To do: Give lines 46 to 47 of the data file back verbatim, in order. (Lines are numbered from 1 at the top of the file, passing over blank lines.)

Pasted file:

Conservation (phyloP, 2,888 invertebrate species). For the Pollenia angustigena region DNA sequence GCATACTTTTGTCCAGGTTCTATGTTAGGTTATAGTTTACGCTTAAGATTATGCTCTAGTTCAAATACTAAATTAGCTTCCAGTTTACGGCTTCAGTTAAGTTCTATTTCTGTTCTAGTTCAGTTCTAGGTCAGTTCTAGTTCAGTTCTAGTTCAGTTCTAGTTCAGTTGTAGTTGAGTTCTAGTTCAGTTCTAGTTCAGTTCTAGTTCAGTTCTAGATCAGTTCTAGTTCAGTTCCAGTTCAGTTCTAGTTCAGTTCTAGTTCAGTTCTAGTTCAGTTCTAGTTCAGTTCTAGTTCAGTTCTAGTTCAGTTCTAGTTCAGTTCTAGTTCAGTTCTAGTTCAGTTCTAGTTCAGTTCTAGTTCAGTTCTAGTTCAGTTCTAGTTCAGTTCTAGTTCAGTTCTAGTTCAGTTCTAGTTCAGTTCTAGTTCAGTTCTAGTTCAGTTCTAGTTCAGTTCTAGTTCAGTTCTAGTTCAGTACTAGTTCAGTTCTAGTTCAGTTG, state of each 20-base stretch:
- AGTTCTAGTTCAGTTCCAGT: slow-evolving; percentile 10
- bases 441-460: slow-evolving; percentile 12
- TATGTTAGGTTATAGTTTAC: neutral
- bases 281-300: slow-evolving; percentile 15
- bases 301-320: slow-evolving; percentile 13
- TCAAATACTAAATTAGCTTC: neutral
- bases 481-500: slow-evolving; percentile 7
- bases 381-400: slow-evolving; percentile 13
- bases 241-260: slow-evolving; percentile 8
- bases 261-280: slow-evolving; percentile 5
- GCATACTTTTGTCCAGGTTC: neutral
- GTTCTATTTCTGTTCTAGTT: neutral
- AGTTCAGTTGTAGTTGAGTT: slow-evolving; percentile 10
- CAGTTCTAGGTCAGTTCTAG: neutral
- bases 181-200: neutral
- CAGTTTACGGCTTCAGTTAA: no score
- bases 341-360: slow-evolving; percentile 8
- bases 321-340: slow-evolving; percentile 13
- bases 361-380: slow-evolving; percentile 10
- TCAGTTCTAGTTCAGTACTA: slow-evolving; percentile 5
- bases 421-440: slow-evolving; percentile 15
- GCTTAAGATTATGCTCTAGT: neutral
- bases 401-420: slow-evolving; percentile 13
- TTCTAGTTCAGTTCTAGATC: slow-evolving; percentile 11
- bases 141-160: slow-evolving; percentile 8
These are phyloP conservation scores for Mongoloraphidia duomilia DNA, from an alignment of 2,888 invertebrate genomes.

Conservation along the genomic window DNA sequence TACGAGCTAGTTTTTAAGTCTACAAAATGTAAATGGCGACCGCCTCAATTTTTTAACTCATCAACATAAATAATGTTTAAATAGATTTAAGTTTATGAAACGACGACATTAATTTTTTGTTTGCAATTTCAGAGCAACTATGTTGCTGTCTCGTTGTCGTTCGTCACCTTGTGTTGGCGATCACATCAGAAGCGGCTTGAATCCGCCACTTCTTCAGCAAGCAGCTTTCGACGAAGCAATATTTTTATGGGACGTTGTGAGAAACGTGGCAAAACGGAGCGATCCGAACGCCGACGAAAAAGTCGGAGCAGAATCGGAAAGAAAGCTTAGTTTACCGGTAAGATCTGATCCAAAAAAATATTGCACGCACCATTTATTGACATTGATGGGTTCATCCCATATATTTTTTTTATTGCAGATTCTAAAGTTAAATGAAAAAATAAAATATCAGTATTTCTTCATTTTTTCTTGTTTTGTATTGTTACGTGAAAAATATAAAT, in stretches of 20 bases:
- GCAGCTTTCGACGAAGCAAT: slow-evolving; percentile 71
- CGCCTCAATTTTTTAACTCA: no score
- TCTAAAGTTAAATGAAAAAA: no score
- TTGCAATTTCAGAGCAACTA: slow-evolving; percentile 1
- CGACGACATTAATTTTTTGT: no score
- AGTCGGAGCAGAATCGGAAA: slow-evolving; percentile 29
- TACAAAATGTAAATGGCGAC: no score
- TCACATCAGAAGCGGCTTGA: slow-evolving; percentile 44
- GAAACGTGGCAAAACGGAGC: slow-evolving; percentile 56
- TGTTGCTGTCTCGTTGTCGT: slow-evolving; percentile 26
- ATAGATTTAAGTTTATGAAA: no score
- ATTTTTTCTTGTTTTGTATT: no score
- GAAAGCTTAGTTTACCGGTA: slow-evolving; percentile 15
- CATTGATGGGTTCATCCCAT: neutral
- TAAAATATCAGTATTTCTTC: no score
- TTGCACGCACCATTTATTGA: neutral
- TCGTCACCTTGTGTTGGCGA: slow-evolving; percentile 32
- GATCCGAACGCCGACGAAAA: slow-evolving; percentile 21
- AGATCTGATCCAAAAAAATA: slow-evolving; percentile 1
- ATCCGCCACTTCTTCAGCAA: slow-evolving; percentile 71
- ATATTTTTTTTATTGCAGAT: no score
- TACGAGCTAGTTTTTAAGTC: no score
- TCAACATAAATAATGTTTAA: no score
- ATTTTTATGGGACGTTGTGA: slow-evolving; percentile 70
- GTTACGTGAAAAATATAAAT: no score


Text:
- GATCCGAACGCCGACGAAAA: slow-evolving; percentile 21
- AGATCTGATCCAAAAAAATA: slow-evolving; percentile 1